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Superheated Superconducting Granules for a Particle Detector

  • Takeo Ebisu
  • Tadashi Watanabe

Abstract

Recently, cryogenic methods have attracted much attention for the purpose of detecting feeble signals caused by a very small energy transfer induced by solar neutrinos [1][2] or weakly interacting massive particles, such as dark-matter candidates in galactic halos [3]. The principle of detectors is based on the properties of materials expected at low temperatures: 1) Both the specific heat and thermal noise decrease in crystals, 2) superconductivity appears in most metals, and 3) liquid helium shows superfluidity below the lambda point. Since the energy relevant to these properties is of the order of meV, much smaller than that necessary to excite or ionize atoms or molecules, the adoption of only one or two of them could provide novel and promising particle detectors. Feasibility studies have been carried out on the following detection devices: i) bolometers using either ballistic phonons in silicon or rotons in superfluid helium, ii) transition-edge thermometers based on superconductivity, iii) superconducting-tunnel junctions, and iv) superheated superconducting granules (SSGs) [4][5][6].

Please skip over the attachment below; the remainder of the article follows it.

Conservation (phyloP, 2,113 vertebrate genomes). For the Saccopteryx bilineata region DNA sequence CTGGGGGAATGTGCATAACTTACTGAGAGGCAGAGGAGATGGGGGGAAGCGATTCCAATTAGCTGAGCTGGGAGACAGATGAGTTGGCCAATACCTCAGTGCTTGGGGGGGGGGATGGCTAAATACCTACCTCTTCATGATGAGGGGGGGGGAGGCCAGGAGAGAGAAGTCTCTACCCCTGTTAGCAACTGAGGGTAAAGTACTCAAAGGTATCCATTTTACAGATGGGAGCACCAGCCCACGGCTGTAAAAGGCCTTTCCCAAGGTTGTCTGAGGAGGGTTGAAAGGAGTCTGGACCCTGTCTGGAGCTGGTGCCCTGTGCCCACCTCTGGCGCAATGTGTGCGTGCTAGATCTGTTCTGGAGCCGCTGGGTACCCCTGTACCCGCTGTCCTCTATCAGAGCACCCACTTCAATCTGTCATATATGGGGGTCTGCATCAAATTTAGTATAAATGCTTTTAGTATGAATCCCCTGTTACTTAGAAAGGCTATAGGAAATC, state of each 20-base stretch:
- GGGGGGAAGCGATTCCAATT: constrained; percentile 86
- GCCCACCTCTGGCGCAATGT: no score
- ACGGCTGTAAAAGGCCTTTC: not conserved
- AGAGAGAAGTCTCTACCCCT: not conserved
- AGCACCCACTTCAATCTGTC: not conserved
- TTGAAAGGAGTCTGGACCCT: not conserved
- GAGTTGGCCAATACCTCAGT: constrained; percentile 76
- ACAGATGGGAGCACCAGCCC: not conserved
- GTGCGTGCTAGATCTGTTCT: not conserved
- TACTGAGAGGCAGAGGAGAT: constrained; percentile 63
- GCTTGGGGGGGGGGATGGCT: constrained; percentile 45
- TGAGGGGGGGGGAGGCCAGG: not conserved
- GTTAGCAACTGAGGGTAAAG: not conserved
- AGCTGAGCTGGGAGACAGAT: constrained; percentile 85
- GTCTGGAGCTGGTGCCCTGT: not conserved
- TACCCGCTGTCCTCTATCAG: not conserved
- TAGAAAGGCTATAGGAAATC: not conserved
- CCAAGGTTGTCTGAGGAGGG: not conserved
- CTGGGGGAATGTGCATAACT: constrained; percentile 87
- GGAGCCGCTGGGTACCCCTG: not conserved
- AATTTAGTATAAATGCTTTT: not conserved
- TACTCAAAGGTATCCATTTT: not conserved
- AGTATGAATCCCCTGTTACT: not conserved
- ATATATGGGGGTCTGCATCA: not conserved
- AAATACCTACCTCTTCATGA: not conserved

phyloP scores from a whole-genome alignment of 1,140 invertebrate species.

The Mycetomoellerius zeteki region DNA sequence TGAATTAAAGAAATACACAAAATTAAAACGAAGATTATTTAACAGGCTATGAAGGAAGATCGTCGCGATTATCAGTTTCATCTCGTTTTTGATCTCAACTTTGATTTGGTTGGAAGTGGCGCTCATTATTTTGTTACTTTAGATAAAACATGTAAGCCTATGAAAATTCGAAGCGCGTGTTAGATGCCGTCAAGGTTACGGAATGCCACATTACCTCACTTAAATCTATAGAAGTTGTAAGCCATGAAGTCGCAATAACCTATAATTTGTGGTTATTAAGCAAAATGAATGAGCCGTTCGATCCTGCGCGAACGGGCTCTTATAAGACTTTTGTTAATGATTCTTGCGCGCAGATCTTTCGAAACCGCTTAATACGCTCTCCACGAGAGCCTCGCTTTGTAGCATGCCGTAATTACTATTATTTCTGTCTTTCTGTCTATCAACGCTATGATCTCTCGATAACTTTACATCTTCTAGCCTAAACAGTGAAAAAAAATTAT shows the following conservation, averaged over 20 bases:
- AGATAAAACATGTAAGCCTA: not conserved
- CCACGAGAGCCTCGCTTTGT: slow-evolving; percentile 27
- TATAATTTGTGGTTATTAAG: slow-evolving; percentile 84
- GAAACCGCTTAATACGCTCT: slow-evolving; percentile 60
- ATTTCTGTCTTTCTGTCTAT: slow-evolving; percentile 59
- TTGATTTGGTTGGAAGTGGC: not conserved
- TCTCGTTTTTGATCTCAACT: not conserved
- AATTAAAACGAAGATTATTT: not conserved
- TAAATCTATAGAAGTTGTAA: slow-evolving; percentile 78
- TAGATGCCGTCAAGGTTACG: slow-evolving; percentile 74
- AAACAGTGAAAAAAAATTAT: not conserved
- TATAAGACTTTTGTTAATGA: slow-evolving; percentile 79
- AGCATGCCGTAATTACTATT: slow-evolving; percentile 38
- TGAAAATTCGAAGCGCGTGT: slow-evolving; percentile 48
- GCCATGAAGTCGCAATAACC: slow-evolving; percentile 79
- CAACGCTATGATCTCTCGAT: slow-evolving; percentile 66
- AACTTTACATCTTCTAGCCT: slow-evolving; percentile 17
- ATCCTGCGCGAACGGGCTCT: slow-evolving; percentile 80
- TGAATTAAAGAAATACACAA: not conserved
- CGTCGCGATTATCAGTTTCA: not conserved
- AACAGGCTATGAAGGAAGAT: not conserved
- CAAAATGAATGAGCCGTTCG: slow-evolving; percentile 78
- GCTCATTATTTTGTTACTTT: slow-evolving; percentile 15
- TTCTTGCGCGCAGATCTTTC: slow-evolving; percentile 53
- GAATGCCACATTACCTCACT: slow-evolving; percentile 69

Keywords

Dark Matter Magnetic Flux Applied Field Energy Deposit Critical Field 
These keywords were added by machine and not by the authors. This process is experimental and the keywords may be updated as the learning algorithm improves.

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Copyright information

© Springer Japan 1994

Authors and Affiliations

  • Takeo Ebisu
    • 1
  • Tadashi Watanabe
    • 2
  1. 1.Department of PhysicsKobe UniversityJapan
  2. 2.Department of Information SystemsTokyo University of Information SciencesJapan

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